Columns > Published on February 5th, 2016

10 Things to Read (or Watch) Instead of Watching the Super Bowl

Image by frankieleon

If you enjoy American football, odds are good that you'll have a section of your busy schedule carved out this Feb. 7 to sit on a couch, scream at the television, and eat lots of dip. That's wonderful. Dip can be very therapeutic. However, if you're anything like me, you'll be looking for something else to occupy your night—perhaps something a bit more bookish? Side note: This article isn't intended to serve as a PSA against football, people who watch football, or people who have football-shaped heads. It was written by an exhausted Bostonian who doesn't particularly care what Mr. Tom Brady does with his own balls or anyone else's.   

For the most part, I curated the following titles via the highly scientific method of walking through a Barnes & Noble and picking up books that looked interesting. A startlingly high number of them have blue covers. They may or may not be connected in some way, but that's for you to decide. I took the liberty of verifying that none of these books are especially sports-related.


'Dr. Mutter's Marvels: A True Tale of Intrigue and Innovation at the Dawn of Modern Medicine' by Kristin O'Keefe Aptowicz

This title was released back in 2014, but it's out in trade paperback now. How can anyone resist a biography about a man once called “the P.T. Barnum of the surgery room?” A lovely non-fiction account for fans of the strange, the esoteric, or medical history.

[amazon 978-1592409259]

 

'Avenue of Mysteries' by John Irving

Lupe is a teenage girl who knows all of the worst things that will happen in your life. But she's not always accurate—or is she? Avenue of Mysteries takes place in the spaces where past, present, and future collide.

[amazon 978-1451664164]

 

'A Manual For Cleaning Women: Selected Stories' by Lucia Berlin

Berlin's short story collection follows characters who live in the cracks of American society, those who are estranged and forgotten. A Manual For Cleaning Women is the acclaimed postmortem collection of tales by a writer whom many consider to be criminally underrated.

[amazon 978-0374202392]

 

'Dynasty: The Rise and Fall of the House of Caesar' by Tom Holland

Dynasty begins with the treasonous murder of Julius Caesar and works its way up to the death of Emperor Nero. For sheer entertainment value, you can't go wrong with the carnal exploits of Rome's notorious rulers. It should please anyone who likes their history on the bloody side.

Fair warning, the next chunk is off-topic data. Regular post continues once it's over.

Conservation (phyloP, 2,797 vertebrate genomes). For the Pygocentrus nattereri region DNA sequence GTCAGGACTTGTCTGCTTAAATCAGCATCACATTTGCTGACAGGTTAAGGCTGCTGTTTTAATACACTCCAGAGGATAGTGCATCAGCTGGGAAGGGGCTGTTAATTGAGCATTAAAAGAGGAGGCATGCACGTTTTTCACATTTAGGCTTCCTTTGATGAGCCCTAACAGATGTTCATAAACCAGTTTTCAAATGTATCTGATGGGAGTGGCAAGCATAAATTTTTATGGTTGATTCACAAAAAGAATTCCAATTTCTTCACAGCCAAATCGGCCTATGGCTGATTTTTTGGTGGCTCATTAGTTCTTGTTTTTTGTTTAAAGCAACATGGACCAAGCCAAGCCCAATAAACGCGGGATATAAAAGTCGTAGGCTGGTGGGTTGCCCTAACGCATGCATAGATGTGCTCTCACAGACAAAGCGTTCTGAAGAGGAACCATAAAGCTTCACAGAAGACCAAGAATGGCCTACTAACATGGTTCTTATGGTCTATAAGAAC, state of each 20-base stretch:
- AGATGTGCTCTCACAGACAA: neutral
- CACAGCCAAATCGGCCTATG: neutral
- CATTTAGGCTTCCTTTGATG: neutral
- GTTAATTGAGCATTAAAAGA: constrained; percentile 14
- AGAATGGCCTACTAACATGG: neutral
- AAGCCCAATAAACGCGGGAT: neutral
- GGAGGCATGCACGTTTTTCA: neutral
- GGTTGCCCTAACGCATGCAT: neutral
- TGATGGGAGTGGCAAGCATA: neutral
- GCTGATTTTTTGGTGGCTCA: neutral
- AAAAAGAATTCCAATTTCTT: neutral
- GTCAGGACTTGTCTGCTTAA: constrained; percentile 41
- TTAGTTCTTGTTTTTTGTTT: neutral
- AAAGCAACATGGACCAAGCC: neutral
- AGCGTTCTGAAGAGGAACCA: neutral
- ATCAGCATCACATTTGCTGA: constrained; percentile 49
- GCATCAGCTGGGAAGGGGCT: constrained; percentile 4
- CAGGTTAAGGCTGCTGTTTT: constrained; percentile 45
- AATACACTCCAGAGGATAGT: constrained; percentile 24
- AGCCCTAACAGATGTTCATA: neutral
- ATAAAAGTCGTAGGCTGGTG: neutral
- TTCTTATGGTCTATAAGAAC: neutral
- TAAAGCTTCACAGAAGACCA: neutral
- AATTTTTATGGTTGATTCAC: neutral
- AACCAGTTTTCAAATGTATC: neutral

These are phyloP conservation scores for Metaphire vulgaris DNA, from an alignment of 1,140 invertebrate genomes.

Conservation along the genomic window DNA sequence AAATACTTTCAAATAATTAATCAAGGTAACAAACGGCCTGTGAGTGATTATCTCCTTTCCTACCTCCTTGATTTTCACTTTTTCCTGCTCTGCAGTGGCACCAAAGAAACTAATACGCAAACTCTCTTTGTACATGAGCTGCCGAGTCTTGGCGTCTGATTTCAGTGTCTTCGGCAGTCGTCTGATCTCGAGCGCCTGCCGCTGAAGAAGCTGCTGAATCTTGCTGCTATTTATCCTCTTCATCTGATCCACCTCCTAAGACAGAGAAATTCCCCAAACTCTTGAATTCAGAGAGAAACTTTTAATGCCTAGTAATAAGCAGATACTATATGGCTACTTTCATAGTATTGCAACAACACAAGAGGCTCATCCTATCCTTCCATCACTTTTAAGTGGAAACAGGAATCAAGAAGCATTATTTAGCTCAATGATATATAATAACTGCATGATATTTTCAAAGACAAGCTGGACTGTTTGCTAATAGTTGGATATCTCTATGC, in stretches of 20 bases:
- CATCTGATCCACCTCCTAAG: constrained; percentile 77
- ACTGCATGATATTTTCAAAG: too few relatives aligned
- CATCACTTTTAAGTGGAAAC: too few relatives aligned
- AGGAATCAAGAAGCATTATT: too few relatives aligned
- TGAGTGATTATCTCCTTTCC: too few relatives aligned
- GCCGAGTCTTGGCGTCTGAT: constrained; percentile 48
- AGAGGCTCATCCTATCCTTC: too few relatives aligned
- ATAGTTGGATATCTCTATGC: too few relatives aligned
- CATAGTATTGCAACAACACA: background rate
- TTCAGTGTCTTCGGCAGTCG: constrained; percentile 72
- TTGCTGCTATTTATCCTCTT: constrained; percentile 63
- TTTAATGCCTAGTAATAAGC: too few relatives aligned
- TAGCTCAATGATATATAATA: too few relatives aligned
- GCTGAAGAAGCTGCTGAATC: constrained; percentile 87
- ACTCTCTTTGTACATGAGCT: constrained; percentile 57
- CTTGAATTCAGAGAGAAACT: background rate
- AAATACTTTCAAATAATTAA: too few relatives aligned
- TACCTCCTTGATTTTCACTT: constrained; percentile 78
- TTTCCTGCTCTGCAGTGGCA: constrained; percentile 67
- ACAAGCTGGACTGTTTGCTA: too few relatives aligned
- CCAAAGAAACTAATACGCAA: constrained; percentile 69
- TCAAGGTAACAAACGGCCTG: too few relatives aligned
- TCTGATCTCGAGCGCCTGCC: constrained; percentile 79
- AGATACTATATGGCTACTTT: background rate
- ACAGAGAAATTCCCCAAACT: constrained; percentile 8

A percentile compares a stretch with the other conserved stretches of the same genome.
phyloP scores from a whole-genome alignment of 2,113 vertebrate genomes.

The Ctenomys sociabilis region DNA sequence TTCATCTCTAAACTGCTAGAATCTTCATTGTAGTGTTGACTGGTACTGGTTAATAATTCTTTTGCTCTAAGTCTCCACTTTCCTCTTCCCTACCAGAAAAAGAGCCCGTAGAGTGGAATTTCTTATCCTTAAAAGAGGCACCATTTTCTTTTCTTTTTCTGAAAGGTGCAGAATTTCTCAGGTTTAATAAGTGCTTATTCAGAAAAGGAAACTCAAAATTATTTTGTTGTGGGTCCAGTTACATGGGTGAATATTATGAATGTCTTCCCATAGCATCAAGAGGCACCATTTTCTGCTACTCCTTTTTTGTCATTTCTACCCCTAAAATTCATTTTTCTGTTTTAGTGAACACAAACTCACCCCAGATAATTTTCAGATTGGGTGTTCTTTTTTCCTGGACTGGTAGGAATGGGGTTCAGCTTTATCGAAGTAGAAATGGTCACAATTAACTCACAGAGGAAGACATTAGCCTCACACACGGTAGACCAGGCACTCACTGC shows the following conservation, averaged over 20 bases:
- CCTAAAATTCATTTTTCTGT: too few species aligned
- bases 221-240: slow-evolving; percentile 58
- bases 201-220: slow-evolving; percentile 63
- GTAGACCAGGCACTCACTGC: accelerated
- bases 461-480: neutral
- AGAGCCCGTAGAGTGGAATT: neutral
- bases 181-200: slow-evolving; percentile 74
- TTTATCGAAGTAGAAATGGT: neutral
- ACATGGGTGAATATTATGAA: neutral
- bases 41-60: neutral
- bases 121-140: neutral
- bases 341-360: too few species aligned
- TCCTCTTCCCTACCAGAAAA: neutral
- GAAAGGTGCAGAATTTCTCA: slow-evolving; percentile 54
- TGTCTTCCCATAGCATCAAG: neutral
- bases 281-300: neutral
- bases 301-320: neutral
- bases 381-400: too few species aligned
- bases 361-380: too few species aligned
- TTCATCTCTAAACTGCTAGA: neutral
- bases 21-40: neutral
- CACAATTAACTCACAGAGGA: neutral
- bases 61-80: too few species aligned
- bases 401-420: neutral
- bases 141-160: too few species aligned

[amazon 978-0385537841]

 

'The Explorer's Guild: Volume One: A Passage to Shambhala' by Kevin Costner, Jon Baird, and Rick Ross

Yes, it's by that Kevin Costner. A secret guild of explorers sets out on the eve of World War I in search of a lost Buddhist city. If you enjoyed Bats of the Republic [LitReactor Review], this illustrated novel might be right up your alley.  

[amazon 978-1476727394] 

 

'Be Frank With Me' by Julia Clairborne Johnson

M.M. “Mimi” Banning is a reclusive writer who hasn't published anything in years, but after falling victim to a ponzi scheme, her hand is forced into penning a new novel. Alice Whitley is hired to care for Mimi's precocious 9-year-old son, “a boy with the wit of Noel Coward, the wardrobe of a 1930s movie star, and very little in common with his fellow fourth-graders.”

[amazon 978-0062413710]

 

'The Flood Girls' by Richard Fifield

Tapped for the February Indie Next List, Flood Girls captures a slice of life in small-town Minnesota. Rachel Flood has fled to her hometown of Quinn to try and restore some form of normalcy to her life. Unfortunately, Quinn might not be the best place for quiet contemplation.

[amazon 9781476797380]


In case you still want a night of TV and snacks without the sports, I dug through Netflix for a few literary options that are currently streaming as of the writing of this article:

'Salinger'

As is evident by the title, Salinger is a documentary about the elusive author that features hundreds of interviews with his friends, family, and colleagues. A few speakers include Edward Norton, Philip Seymour Hoffman, and Gore Vidal. 

[amazon B00EOAIK86]

 

'Black Books'

Black Books is bizarre and sometimes uncomfortably accurate British comedy about working in a bookshop. Taxes, regular business hours, customer service? What are those? 

[amazon B000TSTEPA]

 

'Death Comes To Pemberly'

This mini-series explores the lives of Jane Austen's beloved characters after the happily-ever-after conclusion of Pride and Prejudice. I've never been a huge Austen devotee, but I found this show to be surprisingly enjoyable in its details of 18th century courts and crime-solving. Based on the best-selling novel by P.D. James.
 
[amazon B00LLQ28LQ]

Do you partake in the annual festival of sport, or do you have other plans for the evening? Are you yourself a football, and highly offended by this article? Let us know in the comments! 

About the author

Leah Dearborn is a Boston-based writer with a bachelor’s degree in journalism and a master’s degree in international relations from UMass Boston. She started writing for LitReactor in 2013 while paying her way through journalism school and hopping between bookstore jobs (R.I.P. Borders). In the years since, she’s written articles about everything from colonial poisoning plots to city council plans for using owls as pest control. If it’s a little strange, she’s probably interested.

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